Setting: the Quiet Room (G22), 19 George Square. Time: somewhen between the e-Grieg-ious composer puns, the circulation of historical pornography by one of the ‘EdJo masters’, the high-quality academic writing, and the in-depth feedback. The window wasn’t open - but something moved through the room anyway. Papers rustled, blinds twitched, the door opened and closed again. Thoughts were stirred. Naturally, thoughts first turned to ghosts. It’s an old building, after all.
Furthermore, we’re all quite used to negotiating presence and absence. Some of us study the past: out attention is locked on something lost forever and existing only in scattered fragments. But even for those of us in the room more concerned with the present or even the future, we have betaken ourselves to the blank environment of a room, in a university, with not much more than chairs, tables, and wifi therein to consider the meaning of phenomena that are mostly quite far away. For this, incidentally, we are extremely grateful to the organisers, the ‘EdJo Masters’.
It is not as though our environment is featureless, however. It is spring and new generations of wasps continually find ways of entering the room (they have, for the most part, been humanely escorted from the building). Street singers’ voices waft to us through the gardens. We ourselves eat, tire, and have our daily, self-determined targets to meet. We manspread and we exercise. So much is old and unchanging, yet time does not stop, and the wasp accidentally crushed by the closing window reminds us that it can bring about sudden, inexplicable violence. We are in the middle, creating our own permanent monuments of script, like Ham’s pillar.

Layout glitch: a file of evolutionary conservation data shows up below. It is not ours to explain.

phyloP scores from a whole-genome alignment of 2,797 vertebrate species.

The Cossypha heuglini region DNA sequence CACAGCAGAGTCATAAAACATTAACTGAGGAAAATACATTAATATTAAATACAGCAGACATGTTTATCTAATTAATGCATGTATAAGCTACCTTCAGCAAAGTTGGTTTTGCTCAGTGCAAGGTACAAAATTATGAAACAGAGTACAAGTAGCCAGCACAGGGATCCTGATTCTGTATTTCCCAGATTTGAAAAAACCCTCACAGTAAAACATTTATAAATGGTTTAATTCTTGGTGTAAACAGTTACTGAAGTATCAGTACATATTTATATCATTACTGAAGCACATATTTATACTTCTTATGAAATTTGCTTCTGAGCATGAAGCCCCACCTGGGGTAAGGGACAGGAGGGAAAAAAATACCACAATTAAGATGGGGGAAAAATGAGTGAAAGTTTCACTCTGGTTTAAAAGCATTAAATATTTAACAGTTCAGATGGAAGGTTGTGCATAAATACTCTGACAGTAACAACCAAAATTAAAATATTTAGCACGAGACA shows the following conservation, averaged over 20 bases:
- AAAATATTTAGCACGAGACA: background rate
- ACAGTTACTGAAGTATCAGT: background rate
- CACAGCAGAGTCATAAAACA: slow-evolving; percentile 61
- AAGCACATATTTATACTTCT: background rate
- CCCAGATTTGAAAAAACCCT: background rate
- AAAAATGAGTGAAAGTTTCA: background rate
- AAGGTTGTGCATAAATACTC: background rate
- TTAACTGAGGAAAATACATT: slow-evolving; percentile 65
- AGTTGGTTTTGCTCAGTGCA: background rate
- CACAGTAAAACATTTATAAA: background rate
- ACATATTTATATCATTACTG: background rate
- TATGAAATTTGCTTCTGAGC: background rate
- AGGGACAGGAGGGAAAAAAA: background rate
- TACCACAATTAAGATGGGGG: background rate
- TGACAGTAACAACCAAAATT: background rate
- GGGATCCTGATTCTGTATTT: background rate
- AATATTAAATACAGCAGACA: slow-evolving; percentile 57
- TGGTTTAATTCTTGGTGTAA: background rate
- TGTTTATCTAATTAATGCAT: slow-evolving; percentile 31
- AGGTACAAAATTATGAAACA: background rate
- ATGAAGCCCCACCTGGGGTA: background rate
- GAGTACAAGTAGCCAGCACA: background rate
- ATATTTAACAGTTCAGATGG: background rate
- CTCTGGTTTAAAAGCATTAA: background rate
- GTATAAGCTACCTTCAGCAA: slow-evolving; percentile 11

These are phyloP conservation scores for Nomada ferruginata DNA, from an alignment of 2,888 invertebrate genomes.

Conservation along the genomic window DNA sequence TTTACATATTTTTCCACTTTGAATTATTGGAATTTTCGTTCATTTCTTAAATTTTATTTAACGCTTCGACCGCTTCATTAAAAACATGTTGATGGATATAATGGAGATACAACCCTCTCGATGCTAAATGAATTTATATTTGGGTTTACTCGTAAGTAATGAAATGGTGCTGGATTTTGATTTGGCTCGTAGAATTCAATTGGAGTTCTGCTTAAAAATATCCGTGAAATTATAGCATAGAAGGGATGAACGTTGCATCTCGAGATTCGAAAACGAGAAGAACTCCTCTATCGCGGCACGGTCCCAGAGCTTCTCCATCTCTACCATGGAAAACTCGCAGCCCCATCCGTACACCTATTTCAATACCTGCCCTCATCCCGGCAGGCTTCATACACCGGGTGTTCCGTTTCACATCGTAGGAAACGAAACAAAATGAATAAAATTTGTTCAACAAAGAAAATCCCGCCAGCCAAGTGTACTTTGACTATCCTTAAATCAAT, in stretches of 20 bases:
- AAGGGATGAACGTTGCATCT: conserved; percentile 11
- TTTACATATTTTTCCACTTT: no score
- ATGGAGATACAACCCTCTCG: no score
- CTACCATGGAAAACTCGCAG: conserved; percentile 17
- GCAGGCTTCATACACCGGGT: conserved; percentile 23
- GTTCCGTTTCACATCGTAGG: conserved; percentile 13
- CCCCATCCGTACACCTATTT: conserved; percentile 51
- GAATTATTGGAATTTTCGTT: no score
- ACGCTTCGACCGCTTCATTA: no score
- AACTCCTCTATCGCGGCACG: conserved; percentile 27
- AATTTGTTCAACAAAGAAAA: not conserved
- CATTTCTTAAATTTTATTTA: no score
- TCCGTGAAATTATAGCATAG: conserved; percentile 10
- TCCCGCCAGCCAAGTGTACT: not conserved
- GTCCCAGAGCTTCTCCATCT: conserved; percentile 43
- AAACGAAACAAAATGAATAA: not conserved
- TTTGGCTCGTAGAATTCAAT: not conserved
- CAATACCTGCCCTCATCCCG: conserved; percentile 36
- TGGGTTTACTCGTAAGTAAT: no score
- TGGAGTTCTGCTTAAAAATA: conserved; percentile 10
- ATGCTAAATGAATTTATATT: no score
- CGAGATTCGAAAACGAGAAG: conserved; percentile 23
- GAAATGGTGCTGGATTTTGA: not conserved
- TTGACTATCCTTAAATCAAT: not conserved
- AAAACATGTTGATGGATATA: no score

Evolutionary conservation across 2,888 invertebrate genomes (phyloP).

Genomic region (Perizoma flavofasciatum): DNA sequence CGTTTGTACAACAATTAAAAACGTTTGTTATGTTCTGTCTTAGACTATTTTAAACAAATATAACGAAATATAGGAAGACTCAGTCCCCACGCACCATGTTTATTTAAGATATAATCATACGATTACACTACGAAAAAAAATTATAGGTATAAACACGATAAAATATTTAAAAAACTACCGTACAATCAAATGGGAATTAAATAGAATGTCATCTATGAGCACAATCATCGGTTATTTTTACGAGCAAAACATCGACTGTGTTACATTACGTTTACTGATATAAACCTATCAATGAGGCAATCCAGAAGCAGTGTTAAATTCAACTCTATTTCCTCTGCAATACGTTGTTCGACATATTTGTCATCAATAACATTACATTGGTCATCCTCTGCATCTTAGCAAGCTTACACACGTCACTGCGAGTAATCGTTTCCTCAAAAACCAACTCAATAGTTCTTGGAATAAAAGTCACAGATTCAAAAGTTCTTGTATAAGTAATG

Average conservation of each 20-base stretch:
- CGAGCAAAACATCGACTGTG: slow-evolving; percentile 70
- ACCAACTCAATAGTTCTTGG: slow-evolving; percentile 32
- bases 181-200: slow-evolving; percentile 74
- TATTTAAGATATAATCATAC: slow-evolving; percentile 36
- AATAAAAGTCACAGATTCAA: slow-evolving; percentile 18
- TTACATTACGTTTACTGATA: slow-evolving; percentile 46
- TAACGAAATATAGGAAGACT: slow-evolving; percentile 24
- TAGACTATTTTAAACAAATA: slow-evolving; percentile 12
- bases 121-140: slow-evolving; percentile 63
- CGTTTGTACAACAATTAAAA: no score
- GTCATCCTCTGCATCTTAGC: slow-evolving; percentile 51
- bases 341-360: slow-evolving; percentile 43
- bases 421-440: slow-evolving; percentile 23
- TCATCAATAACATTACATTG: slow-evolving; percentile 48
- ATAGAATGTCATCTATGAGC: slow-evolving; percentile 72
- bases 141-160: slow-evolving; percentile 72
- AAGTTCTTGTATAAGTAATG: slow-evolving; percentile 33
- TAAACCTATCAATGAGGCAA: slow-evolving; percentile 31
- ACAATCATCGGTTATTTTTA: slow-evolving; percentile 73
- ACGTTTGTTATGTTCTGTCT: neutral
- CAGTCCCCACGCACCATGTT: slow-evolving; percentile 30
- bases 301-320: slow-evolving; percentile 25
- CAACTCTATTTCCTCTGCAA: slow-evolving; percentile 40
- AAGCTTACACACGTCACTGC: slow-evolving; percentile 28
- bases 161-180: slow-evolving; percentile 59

I journeyed through the building to the Music Room. Someone once characterised music as glorifying mortality, making beauty and meaning out of the passing moments that lead inexorably towards our deaths. It turned out that there was a ghost there too, although this ghost was not flying by, leaving only thoughts in its wake. This ghost lives in George’s teapot. Whenever tea is poured from this pot and however adroitly this is done, brown tea (?) stains spot the sides and spout of the pot. Is s/he struggling to get out? Or feasting on the tea, as s/he will for evermore? Ut poeta dixit: ‘music is a monster that needs feeding’. Or is s/he simply winking gently with reminders of the past, reminding us that stains, blotches, imperfections can be legitimate aspects of our identity, that they are meaningful?
As we strive to produce or improve our articles and thesis chapters, it sometimes doesn’t feel that way. Personal identity is one thing but academic writing is about something more than ourselves. Lisa and Mary Elisabeth have been giving us excellent advice all week, but I was particularly struck by today’s discussion about reader-centred prose. Essentially, our academic writing should be about the reader and not about self-expression or a pure, philosophically sound treatment of the subject at the reader’s expense. We their “guides” must “make them smart”, we must make whatever material or subject meaningful to them and make them masters of it. Our mastery comes not from what we can claim but from what we can liberate and make communal.
Are we carving pillars that will withstand the Deluge or shall we, as authors, diminish and become like ghosts, our sudden breaths and cryptic tea-stains examined, interpreted, and a world already being made new? Or will there be a day of resurrection when all, authors and readers, students and masters, the quick and the dead, are equal?